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Thread: TN: Austria and Australia (plus Beaujolais and Cava)

  1. #1
    DaleW Guest

    Default TN: Austria and Australia (plus Beaujolais and Cava)

    Had some friends who've been away and their pup over for dinner last night,doggie reunion featured marrow bones, the people started with an eggplant and pepper dip with pita chips and cucumber; dinner was porterhouses with acoffee/cumin rub, grilled potato salad with green beans and yellow cherry tomatoes, and a Caprese salad.

    NV Castellroig Cava
    Crisp, clean, I continue to really enjoy this as a value bubbly. B

    2007 Prager "Hollerin" Smaragd Riesling
    Big, beefy, dry, very ripe white nectarine fruit but with some acidic backbone that reminds me you can drizzle lime juice on your pit fruits. Interesting, with a future. B+

    2003 Yarra Yering Dry Red #1
    This is a nice compromise between my Old World tastes and Ron's more New World preferences. Juicy black currant fruit, pepper/spice, just a hint of oak, enough acidity to keep it lively. Could probably stay undetected as a ringer in either a Bordeaux or CalCab blend tasting. Not jammy, though it could use more length. B/B+

    2009 Terres Dorees (JP Brun) Cote de Brouilly
    This is a little tight at first, but opens nicely, red cherry with cocoa and raspberry, medium weight, good finish, sappy, fresh. B++

    Grade disclaimer: I'm a very easy grader, basically A is an excellent wine,B a good wine, C mediocre. Anything below C means I wouldn't drink at a party where it was only choice. Furthermore, I offer no promises of objectivity, accuracy, and certainly not of consistency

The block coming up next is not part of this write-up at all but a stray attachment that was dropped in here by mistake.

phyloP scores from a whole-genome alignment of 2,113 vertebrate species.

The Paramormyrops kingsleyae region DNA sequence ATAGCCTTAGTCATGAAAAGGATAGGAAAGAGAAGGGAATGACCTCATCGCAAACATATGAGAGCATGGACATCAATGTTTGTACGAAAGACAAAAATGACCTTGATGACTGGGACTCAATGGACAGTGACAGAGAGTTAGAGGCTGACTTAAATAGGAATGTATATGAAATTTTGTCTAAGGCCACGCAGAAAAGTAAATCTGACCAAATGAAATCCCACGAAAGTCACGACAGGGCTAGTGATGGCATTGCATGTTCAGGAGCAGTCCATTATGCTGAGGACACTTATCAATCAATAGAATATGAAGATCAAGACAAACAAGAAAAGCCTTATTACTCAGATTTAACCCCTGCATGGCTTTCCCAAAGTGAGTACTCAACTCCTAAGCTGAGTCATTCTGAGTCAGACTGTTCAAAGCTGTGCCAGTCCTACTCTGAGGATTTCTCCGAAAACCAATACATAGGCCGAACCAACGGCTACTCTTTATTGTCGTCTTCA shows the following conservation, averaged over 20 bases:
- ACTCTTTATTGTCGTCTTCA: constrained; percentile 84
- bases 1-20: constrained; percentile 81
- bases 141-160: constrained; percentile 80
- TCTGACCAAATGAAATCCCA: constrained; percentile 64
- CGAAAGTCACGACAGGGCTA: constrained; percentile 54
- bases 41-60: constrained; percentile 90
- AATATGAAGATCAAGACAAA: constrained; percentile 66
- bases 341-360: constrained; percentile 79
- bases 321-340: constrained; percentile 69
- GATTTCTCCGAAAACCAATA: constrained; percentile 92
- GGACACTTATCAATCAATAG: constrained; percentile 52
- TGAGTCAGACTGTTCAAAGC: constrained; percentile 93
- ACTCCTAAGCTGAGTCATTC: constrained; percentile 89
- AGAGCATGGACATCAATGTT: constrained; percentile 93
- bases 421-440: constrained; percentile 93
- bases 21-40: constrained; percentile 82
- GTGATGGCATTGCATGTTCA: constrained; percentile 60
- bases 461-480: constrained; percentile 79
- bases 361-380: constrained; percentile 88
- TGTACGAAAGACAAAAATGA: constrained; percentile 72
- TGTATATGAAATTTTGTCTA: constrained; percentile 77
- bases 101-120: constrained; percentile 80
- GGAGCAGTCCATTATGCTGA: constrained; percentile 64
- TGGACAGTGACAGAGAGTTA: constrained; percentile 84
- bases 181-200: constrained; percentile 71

2. #2
    Mark Lipton Guest

    Default Re: TN: Austria and Australia (plus Beaujolais and Cava)

    DaleW wrote:

    > 2009 Terres Dorees (JP Brun) Cote de Brouilly
    > This is a little tight at first, but opens nicely, red cherry with cocoa and raspberry, medium weight, good finish, sappy, fresh. B++


    Dale,
    Do you think that this will benefit from more time in the bottle?
    I've got a few of these and my impressions of '09 are that most of the
    wines have structure to spare.

    Mark Lipton

    p.s. An '09 Bone Jolly Rouge tonight with braised pork tenderloin was
    perhaps the best bottle of this yet. Juicy and very tasty!

  3. #3
    Bi!! Guest

    Default Re: TN: Austria and Australia (plus Beaujolais and Cava)

    On Aug 23, 10:16*pm, Mark Lipton <not...@eudrup.ude> wrote:
    > DaleW wrote:
    > > 2009 Terres Dorees (JP Brun) Cote de Brouilly
    > > This is a little tight at first, but opens nicely, red cherry with cocoa and raspberry, medium weight, good finish, sappy, fresh. B++

    >
    > Dale,
    > * * Do you think that this will benefit from more time in the bottle?
    > I've got a few of these and my impressions of '09 are that most of the
    > wines have structure to spare.
    >
    > Mark Lipton
    >
    > p.s. *An '09 Bone Jolly Rouge tonight with braised pork tenderloin was
    > perhaps the best bottle of this yet. *Juicy and very tasty!


    Mark,
    I just had a bottle of the '09 ESJ Bone Jolly Rouge last week at
    Sage Bistro with braised pork cheeks and it was very good. I must
    admit that it was a bit tight on opening and it took a while to open
    up but it was a perfect pairing with the pork.

  4. #4
    lleichtman Guest

    Default Re: TN: Austria and Australia (plus Beaujolais and Cava)

    On Aug 23, 8:16*pm, Mark Lipton <not...@eudrup.ude> wrote:
    > DaleW wrote:
    > > 2009 Terres Dorees (JP Brun) Cote de Brouilly
    > > This is a little tight at first, but opens nicely, red cherry with cocoa and raspberry, medium weight, good finish, sappy, fresh. B++

    >
    > Dale,
    > * * Do you think that this will benefit from more time in the bottle?
    > I've got a few of these and my impressions of '09 are that most of the
    > wines have structure to spare.
    >
    > Mark Lipton
    >
    > p.s. *An '09 Bone Jolly Rouge tonight with braised pork tenderloin was
    > perhaps the best bottle of this yet. *Juicy and very tasty!


    I usually don't keep Brouilly's too long. Most of the time not more
    than 1-2 years.

  5. #5
    Mark Lipton Guest

    Default Re: TN: Austria and Australia (plus Beaujolais and Cava)

    On 8/25/11 12:03 PM, lleichtman wrote: